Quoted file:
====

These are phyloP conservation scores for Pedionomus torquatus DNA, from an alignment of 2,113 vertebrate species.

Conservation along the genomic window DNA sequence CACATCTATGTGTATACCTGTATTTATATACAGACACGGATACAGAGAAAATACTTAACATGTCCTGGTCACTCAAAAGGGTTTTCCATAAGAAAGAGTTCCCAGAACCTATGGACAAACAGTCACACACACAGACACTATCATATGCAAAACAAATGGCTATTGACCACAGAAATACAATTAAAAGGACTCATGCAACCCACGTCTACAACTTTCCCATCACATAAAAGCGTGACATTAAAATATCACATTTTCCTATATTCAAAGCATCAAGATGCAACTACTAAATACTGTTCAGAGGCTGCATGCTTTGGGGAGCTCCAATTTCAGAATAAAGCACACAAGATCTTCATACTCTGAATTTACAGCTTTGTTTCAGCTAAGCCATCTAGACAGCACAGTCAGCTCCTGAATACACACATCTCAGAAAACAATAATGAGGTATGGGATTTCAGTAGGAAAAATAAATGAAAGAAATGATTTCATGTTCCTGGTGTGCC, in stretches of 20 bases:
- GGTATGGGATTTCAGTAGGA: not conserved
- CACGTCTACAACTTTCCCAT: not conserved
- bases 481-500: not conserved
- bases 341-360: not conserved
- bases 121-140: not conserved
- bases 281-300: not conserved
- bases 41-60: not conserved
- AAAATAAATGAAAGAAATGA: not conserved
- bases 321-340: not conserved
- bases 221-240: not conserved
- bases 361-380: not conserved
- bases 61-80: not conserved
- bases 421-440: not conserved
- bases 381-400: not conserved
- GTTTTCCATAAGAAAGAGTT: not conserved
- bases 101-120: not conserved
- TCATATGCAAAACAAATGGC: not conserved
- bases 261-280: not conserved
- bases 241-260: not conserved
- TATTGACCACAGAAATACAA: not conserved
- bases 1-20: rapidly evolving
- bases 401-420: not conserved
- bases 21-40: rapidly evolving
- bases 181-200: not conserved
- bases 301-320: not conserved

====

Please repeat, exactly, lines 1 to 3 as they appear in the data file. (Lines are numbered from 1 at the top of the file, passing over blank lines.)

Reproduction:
These are phyloP conservation scores for Pedionomus torquatus DNA, from an alignment of 2,113 vertebrate species.

Conservation along the genomic window DNA sequence CACATCTATGTGTATACCTGTATTTATATACAGACACGGATACAGAGAAAATACTTAACATGTCCTGGTCACTCAAAAGGGTTTTCCATAAGAAAGAGTTCCCAGAACCTATGGACAAACAGTCACACACACAGACACTATCATATGCAAAACAAATGGCTATTGACCACAGAAATACAATTAAAAGGACTCATGCAACCCACGTCTACAACTTTCCCATCACATAAAAGCGTGACATTAAAATATCACATTTTCCTATATTCAAAGCATCAAGATGCAACTACTAAATACTGTTCAGAGGCTGCATGCTTTGGGGAGCTCCAATTTCAGAATAAAGCACACAAGATCTTCATACTCTGAATTTACAGCTTTGTTTCAGCTAAGCCATCTAGACAGCACAGTCAGCTCCTGAATACACACATCTCAGAAAACAATAATGAGGTATGGGATTTCAGTAGGAAAAATAAATGAAAGAAATGATTTCATGTTCCTGGTGTGCC, in stretches of 20 bases:
- GGTATGGGATTTCAGTAGGA: not conserved